Digital asset lender Celsius ‘halts’ withdrawals and trades indefinitely

Struggling “cryptocurrency bank” Celsius Network today added more ignition to the industry’s 2022 bonfire, “pausing” all withdrawals and asset trading on its network. The market reacted by dumping Celsius’ CEL asset, causing it to fall from $0.36 to $0.14 within an hour.

The announcement follows reports in recent days that Celsius has borrowed millions of dollars worth of USD stablecoins (USDC and USDT) to cover withdrawals. There had also been a series of large transfers of ETH from Celsius to the FTX exchange during the same period, totaling around 104,000 ETH.

In a blog post the company called “a very important message to our community”, Celsius said it would stop all withdrawals, trades and transfers between accounts.

“We are taking this step today to put Celsius in a better position to meet, over time, its withdrawal obligations,” he added.

The digital asset market, in general, has been a sea of ​​red lately. Yet when a company announces that it is currently not in a great position to meet its withdrawal obligations, that is bad news for that particular company’s customers.

Although Celsius added that its goal was to restore regular activity on its network “as soon as possible”, it gave no further indication of when that would happen.

The news even sparked a rare moment of unity as two of Bitcoin’s most prominent opponents on social media agreed that Celsius’ announcement was a bad sign:

Celsius Network, one of hundreds of blockchain-based “DeFi” networks that have emerged in recent years, allows customers to borrow and lend against their digital assets, as well as trade them on a trading platform. Loans are usually paid out in a selection of USD stablecoins.

The company’s website promises (like most other DeFi services) a new economy, based on ethics and honesty, serving individuals that big banks have abandoned.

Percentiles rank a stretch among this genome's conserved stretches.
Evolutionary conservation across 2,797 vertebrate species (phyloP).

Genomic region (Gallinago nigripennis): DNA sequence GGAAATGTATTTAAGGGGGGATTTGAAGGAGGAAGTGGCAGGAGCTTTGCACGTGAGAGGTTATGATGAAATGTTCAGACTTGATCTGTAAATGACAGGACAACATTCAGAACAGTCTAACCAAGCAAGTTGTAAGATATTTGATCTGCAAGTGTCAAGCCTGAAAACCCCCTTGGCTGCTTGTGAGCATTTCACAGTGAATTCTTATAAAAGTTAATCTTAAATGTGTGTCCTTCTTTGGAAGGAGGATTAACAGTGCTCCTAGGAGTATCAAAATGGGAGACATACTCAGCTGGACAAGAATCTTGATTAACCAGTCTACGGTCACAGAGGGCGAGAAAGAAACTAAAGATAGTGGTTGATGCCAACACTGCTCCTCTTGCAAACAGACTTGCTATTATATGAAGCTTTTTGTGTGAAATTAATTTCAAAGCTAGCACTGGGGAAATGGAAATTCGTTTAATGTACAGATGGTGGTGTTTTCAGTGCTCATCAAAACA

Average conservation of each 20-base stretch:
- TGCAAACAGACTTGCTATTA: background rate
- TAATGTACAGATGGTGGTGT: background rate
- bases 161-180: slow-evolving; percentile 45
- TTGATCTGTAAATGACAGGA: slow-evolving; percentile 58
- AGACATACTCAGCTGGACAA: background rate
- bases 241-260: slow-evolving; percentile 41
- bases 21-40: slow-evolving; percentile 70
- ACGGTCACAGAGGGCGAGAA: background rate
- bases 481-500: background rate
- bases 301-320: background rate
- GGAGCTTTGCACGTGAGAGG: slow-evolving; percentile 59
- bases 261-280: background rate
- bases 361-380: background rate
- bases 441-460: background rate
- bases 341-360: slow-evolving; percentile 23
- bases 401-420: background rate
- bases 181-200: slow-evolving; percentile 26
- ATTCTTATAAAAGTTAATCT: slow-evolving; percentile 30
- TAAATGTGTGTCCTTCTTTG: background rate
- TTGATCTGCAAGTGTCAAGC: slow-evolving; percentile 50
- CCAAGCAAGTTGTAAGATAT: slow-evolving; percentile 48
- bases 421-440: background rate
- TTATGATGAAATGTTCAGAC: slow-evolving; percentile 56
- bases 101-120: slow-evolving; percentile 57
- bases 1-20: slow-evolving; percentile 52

“Our goal is to disrupt the financial industry, one happy user at a time, and usher in financial freedom through crypto,” reads its about us page.

Celsius has had a tough time over the past year, with reports (later confirmed) that chief financial officer Yaron Shalem was arrested for fraud in Israel last November. Rod Bolger then replaced Shalem. The previous month, Celsius raised US$750 million in Series B funding and received a valuation of $3.5 billion.

The company also has ties to the Tether network and iFinex, which reportedly received around $1 billion in USDT loans at the time of Shalem’s arrest. The company offers users attractive and high interest rates, around 12% (and even 17%), with interest paid weekly. The rates had raised eyebrows in the industry, with some calling Celsius a “Ponzi scheme”.

Alex Mashinsky, CEO of Celsius replied to critics on Twitter calling them “baseless accusations”, claiming that the company still derives income from its borrowing and lending activities.

For all its promises of a new economy and a better life for users, the DeFi and blockchain finance industries often adopt some of the worst traits of the legacy finance industry – lending out more money than companies hold. and borrow excessively to cover losses. Time will tell if Celsius still has enough rich friends to stay in business. But as usual, when times are tough (as they certainly are right now), it’s the customers who usually find themselves without access to their funds.

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